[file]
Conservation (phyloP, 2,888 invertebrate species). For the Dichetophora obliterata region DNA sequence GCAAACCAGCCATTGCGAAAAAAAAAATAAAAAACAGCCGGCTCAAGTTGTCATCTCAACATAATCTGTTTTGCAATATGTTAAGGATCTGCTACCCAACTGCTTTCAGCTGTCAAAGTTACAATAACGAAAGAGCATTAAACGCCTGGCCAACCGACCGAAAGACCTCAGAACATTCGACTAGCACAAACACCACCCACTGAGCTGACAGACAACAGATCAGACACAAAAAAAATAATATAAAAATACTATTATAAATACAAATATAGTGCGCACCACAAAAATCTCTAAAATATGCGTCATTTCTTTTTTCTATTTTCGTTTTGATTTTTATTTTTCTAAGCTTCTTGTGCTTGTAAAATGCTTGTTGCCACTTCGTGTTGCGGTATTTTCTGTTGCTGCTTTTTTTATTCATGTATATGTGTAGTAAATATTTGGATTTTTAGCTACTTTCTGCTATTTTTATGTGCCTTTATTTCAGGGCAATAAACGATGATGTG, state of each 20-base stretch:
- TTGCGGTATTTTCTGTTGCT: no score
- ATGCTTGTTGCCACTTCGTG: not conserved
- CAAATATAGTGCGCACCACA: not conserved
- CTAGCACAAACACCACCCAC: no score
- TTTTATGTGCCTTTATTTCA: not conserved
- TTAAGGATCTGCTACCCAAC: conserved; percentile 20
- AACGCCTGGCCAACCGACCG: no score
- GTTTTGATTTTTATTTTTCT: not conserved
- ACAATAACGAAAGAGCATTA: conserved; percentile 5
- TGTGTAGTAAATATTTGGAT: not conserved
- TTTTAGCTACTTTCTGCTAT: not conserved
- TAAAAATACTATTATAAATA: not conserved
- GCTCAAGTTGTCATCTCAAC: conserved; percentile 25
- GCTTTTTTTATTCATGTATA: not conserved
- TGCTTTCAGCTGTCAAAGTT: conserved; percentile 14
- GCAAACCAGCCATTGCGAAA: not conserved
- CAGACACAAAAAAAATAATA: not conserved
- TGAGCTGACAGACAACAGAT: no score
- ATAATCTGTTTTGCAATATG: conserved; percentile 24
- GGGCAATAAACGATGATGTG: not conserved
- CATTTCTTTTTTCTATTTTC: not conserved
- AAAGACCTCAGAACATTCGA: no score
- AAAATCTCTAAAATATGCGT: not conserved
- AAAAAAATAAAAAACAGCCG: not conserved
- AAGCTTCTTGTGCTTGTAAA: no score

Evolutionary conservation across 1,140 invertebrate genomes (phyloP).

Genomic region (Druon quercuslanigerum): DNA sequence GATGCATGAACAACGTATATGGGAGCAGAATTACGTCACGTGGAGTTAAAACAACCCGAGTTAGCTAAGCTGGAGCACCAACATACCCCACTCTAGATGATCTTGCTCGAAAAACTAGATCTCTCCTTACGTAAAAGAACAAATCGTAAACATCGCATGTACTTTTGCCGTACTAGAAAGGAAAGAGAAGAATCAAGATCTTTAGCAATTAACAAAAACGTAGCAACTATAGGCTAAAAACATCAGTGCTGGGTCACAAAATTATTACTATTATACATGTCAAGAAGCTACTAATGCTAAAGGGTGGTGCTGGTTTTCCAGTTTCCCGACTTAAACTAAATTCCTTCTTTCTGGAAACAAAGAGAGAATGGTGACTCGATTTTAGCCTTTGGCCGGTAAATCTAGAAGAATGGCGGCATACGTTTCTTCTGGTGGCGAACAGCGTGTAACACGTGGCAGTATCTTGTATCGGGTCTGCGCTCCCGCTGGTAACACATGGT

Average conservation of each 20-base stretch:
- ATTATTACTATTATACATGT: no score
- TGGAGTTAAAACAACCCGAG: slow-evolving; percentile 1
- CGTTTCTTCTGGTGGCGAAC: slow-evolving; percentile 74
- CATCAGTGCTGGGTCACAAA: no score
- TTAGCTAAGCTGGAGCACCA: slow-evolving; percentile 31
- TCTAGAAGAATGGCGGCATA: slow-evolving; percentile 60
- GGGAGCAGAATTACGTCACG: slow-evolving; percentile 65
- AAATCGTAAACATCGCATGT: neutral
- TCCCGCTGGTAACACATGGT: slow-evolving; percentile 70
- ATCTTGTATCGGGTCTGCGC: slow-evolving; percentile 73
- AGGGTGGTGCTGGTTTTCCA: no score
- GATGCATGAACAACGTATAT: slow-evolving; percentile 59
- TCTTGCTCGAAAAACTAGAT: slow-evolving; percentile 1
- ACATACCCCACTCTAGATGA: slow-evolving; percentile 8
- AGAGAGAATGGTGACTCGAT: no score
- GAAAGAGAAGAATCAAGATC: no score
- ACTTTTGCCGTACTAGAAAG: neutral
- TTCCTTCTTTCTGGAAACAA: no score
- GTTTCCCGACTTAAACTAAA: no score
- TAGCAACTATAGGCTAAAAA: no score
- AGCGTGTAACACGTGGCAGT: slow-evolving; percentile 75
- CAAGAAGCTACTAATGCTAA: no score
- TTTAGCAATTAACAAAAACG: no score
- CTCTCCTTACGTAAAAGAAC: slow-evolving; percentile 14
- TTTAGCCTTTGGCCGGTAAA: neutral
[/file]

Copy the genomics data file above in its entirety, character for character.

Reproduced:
Conservation (phyloP, 2,888 invertebrate species). For the Dichetophora obliterata region DNA sequence GCAAACCAGCCATTGCGAAAAAAAAAATAAAAAACAGCCGGCTCAAGTTGTCATCTCAACATAATCTGTTTTGCAATATGTTAAGGATCTGCTACCCAACTGCTTTCAGCTGTCAAAGTTACAATAACGAAAGAGCATTAAACGCCTGGCCAACCGACCGAAAGACCTCAGAACATTCGACTAGCACAAACACCACCCACTGAGCTGACAGACAACAGATCAGACACAAAAAAAATAATATAAAAATACTATTATAAATACAAATATAGTGCGCACCACAAAAATCTCTAAAATATGCGTCATTTCTTTTTTCTATTTTCGTTTTGATTTTTATTTTTCTAAGCTTCTTGTGCTTGTAAAATGCTTGTTGCCACTTCGTGTTGCGGTATTTTCTGTTGCTGCTTTTTTTATTCATGTATATGTGTAGTAAATATTTGGATTTTTAGCTACTTTCTGCTATTTTTATGTGCCTTTATTTCAGGGCAATAAACGATGATGTG, state of each 20-base stretch:
- TTGCGGTATTTTCTGTTGCT: no score
- ATGCTTGTTGCCACTTCGTG: not conserved
- CAAATATAGTGCGCACCACA: not conserved
- CTAGCACAAACACCACCCAC: no score
- TTTTATGTGCCTTTATTTCA: not conserved
- TTAAGGATCTGCTACCCAAC: conserved; percentile 20
- AACGCCTGGCCAACCGACCG: no score
- GTTTTGATTTTTATTTTTCT: not conserved
- ACAATAACGAAAGAGCATTA: conserved; percentile 5
- TGTGTAGTAAATATTTGGAT: not conserved
- TTTTAGCTACTTTCTGCTAT: not conserved
- TAAAAATACTATTATAAATA: not conserved
- GCTCAAGTTGTCATCTCAAC: conserved; percentile 25
- GCTTTTTTTATTCATGTATA: not conserved
- TGCTTTCAGCTGTCAAAGTT: conserved; percentile 14
- GCAAACCAGCCATTGCGAAA: not conserved
- CAGACACAAAAAAAATAATA: not conserved
- TGAGCTGACAGACAACAGAT: no score
- ATAATCTGTTTTGCAATATG: conserved; percentile 24
- GGGCAATAAACGATGATGTG: not conserved
- CATTTCTTTTTTCTATTTTC: not conserved
- AAAGACCTCAGAACATTCGA: no score
- AAAATCTCTAAAATATGCGT: not conserved
- AAAAAAATAAAAAACAGCCG: not conserved
- AAGCTTCTTGTGCTTGTAAA: no score

Evolutionary conservation across 1,140 invertebrate genomes (phyloP).

Genomic region (Druon quercuslanigerum): DNA sequence GATGCATGAACAACGTATATGGGAGCAGAATTACGTCACGTGGAGTTAAAACAACCCGAGTTAGCTAAGCTGGAGCACCAACATACCCCACTCTAGATGATCTTGCTCGAAAAACTAGATCTCTCCTTACGTAAAAGAACAAATCGTAAACATCGCATGTACTTTTGCCGTACTAGAAAGGAAAGAGAAGAATCAAGATCTTTAGCAATTAACAAAAACGTAGCAACTATAGGCTAAAAACATCAGTGCTGGGTCACAAAATTATTACTATTATACATGTCAAGAAGCTACTAATGCTAAAGGGTGGTGCTGGTTTTCCAGTTTCCCGACTTAAACTAAATTCCTTCTTTCTGGAAACAAAGAGAGAATGGTGACTCGATTTTAGCCTTTGGCCGGTAAATCTAGAAGAATGGCGGCATACGTTTCTTCTGGTGGCGAACAGCGTGTAACACGTGGCAGTATCTTGTATCGGGTCTGCGCTCCCGCTGGTAACACATGGT

Average conservation of each 20-base stretch:
- ATTATTACTATTATACATGT: no score
- TGGAGTTAAAACAACCCGAG: slow-evolving; percentile 1
- CGTTTCTTCTGGTGGCGAAC: slow-evolving; percentile 74
- CATCAGTGCTGGGTCACAAA: no score
- TTAGCTAAGCTGGAGCACCA: slow-evolving; percentile 31
- TCTAGAAGAATGGCGGCATA: slow-evolving; percentile 60
- GGGAGCAGAATTACGTCACG: slow-evolving; percentile 65
- AAATCGTAAACATCGCATGT: neutral
- TCCCGCTGGTAACACATGGT: slow-evolving; percentile 70
- ATCTTGTATCGGGTCTGCGC: slow-evolving; percentile 73
- AGGGTGGTGCTGGTTTTCCA: no score
- GATGCATGAACAACGTATAT: slow-evolving; percentile 59
- TCTTGCTCGAAAAACTAGAT: slow-evolving; percentile 1
- ACATACCCCACTCTAGATGA: slow-evolving; percentile 8
- AGAGAGAATGGTGACTCGAT: no score
- GAAAGAGAAGAATCAAGATC: no score
- ACTTTTGCCGTACTAGAAAG: neutral
- TTCCTTCTTTCTGGAAACAA: no score
- GTTTCCCGACTTAAACTAAA: no score
- TAGCAACTATAGGCTAAAAA: no score
- AGCGTGTAACACGTGGCAGT: slow-evolving; percentile 75
- CAAGAAGCTACTAATGCTAA: no score
- TTTAGCAATTAACAAAAACG: no score
- CTCTCCTTACGTAAAAGAAC: slow-evolving; percentile 14
- TTTAGCCTTTGGCCGGTAAA: neutral